I am sitting in a room different from the one you are in now. I am recording the sound of my speaking voice and I am going to play it back into the room again and again until the resonant frequencies of the room reinforce themselves so that any semblance of my speech, with perhaps the exception of r-r-r-rhythm, is destroyed. What you will hear, then, are the natural resonant frequencies of the room articulated by speech. I regard this activity nnnnnot so much as a demonstration of a physical fact, but more as a way to s-s-smooth out any irregularities my speech might have.

This is the text of Alvin Lucier’s “I Am Sitting in a Room,” and it describes what he does over the forty minutes of the piece. The piece is described by Christopher Burns as “conceptually rich, sonically beautiful, and…achieved with an extraordinary economy of means.” Beyond the pure sonics, it’s the elegance that’s most impressive. The “score” is more of an explanation; the basic score is contained in the text itself.

Lucier didn’t have to use speech; any sound would have done. His use of speech, however, gives him the natural irregularity contained in speech rhythms. By the end of the piece, they are more apparent than they were at the start, since listeners take the arrhythmic nature of speech for granted. When the spooky, echoing resonances are left at the end, phasing in and out without any obvious organizing principle, the arbitrariness of the source material is evident.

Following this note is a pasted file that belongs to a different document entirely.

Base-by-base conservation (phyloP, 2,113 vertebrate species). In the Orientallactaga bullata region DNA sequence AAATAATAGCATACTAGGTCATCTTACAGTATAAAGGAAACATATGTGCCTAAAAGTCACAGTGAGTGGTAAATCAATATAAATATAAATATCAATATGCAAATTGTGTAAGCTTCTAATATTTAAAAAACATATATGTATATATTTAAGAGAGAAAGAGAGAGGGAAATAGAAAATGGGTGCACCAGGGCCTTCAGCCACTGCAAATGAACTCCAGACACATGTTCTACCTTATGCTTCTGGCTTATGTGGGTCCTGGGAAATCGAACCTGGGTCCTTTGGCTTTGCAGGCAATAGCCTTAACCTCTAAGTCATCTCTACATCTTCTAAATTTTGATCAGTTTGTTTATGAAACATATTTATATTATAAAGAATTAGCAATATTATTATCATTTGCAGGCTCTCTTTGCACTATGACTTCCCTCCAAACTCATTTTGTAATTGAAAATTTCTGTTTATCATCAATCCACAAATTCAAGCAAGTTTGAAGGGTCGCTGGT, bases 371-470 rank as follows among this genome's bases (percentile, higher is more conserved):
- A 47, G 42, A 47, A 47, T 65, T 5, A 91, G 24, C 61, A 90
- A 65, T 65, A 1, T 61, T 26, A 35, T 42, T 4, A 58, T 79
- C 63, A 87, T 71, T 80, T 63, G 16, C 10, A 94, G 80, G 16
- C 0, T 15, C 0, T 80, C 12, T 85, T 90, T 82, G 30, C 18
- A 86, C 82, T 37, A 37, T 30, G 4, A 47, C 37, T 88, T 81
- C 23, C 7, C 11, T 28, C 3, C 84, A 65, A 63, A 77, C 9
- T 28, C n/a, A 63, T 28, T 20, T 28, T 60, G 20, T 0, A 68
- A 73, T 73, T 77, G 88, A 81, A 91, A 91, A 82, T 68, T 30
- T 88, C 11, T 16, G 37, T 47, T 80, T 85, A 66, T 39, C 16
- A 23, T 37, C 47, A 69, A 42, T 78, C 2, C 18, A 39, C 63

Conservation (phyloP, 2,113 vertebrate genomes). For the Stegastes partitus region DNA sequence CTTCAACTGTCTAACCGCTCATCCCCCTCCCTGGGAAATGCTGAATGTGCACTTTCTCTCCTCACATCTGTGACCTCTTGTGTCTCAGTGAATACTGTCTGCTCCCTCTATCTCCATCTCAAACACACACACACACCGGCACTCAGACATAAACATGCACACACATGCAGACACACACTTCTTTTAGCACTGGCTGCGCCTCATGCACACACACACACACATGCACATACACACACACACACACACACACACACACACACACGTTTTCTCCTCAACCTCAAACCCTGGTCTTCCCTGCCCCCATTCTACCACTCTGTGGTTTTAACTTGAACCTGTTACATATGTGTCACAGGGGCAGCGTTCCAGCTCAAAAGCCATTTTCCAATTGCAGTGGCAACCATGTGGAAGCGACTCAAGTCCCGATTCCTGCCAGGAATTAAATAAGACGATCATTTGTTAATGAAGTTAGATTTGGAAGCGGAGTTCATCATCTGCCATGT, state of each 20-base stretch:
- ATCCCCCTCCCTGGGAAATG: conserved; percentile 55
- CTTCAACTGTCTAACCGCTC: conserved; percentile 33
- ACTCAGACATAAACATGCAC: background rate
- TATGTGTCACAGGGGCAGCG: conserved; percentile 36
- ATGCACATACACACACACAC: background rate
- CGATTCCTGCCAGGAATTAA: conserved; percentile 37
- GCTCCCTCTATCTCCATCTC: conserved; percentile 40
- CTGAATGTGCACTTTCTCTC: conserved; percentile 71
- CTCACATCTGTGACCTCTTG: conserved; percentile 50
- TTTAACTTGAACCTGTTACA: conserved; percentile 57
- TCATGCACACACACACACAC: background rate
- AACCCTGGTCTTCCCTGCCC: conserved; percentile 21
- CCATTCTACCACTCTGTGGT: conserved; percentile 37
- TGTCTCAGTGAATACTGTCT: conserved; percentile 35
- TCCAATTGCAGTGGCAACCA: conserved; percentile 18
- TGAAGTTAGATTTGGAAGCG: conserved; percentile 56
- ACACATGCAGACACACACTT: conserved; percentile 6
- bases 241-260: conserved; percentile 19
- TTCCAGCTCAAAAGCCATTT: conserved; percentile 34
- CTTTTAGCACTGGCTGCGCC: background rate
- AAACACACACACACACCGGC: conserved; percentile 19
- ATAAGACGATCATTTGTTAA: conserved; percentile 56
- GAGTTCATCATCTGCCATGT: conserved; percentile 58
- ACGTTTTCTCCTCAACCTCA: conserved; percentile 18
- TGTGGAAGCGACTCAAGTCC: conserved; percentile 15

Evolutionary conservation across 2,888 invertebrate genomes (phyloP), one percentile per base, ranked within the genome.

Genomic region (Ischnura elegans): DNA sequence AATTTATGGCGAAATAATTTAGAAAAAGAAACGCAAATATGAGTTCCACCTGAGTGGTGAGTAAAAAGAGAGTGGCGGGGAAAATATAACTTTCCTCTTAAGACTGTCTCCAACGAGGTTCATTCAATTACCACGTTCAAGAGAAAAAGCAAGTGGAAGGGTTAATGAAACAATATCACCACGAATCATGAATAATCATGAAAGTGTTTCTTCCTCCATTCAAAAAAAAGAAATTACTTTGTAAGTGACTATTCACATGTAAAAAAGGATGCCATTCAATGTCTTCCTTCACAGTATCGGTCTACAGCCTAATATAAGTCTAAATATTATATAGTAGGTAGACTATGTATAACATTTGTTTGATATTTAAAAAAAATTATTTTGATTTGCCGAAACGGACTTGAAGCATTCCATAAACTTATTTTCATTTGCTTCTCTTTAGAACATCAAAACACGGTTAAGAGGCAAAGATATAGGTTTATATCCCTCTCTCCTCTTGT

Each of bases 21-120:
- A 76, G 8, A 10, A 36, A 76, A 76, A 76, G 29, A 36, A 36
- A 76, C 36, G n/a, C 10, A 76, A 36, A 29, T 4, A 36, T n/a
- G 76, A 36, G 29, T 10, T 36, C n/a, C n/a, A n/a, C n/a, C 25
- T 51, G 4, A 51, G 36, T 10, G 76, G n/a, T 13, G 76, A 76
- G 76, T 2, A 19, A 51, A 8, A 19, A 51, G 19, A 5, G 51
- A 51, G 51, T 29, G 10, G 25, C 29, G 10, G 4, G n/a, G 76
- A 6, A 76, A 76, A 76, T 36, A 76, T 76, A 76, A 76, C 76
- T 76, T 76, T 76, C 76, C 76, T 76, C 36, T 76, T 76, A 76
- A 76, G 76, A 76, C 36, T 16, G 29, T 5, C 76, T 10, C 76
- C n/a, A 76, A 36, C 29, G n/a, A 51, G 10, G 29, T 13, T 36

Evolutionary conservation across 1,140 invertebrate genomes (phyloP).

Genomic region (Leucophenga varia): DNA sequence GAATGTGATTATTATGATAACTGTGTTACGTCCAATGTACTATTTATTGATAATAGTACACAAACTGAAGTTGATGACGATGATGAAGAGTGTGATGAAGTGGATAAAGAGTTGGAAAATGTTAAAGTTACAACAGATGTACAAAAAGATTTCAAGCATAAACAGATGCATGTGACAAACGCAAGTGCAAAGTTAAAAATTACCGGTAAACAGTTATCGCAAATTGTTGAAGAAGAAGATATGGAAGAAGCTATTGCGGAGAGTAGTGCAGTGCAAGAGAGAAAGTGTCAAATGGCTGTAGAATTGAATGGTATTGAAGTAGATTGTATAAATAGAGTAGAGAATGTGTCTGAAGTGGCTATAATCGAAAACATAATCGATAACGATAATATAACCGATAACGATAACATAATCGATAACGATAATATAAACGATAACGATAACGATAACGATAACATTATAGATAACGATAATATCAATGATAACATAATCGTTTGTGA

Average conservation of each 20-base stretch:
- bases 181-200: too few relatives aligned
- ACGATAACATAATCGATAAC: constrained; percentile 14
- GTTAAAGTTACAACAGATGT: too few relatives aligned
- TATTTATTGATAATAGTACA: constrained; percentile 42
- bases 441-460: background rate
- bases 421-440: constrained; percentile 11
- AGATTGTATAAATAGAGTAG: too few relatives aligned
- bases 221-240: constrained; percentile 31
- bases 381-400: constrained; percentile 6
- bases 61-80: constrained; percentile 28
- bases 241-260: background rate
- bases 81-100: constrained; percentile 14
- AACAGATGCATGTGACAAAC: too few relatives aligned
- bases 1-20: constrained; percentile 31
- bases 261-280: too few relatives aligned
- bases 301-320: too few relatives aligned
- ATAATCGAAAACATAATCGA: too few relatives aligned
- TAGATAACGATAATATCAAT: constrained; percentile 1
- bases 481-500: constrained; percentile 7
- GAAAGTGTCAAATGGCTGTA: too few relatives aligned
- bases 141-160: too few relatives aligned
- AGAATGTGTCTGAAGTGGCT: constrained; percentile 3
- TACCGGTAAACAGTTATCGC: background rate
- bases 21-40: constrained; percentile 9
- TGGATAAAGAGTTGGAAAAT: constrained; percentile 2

Lucier slurs and stutters at several points, to generate more jagged and variable sounds and emphasize said “irregularities” in his speech. These too become difficult to pick out by the end. Their initial presence serves mostly to alert the listener to the disintegration of organization that is coming.

Yet Lucier talks about the irregularies being “smoothed out.” From a tonal perspective this is true, as the non-resonant frequencies disappear, but the experience is not that of reduction to a purer substance, but of turning up hidden content inside of speech. Compare it to Steve Reich’s “Different Trains” (or Rene Lussier’s superior “Le Tresor de la Langue”), which imitate the inflections of human speech very carefully with instruments. (The general tradition goes back further than I know.) The sensibility there is to emphasize an intrinsic musicality in speech and manipulate it as one would an instrument. With Lucier, the distillation decontextualizes, as the originally dominant content disappears. The process provided by the room “destroys” as it smoothes out.

Though I didn’t perceive it this way originally, that destructive effect stems from a conflict Lucier identifies between speech and the environment it exists in, one in which the environment slowly triumphs.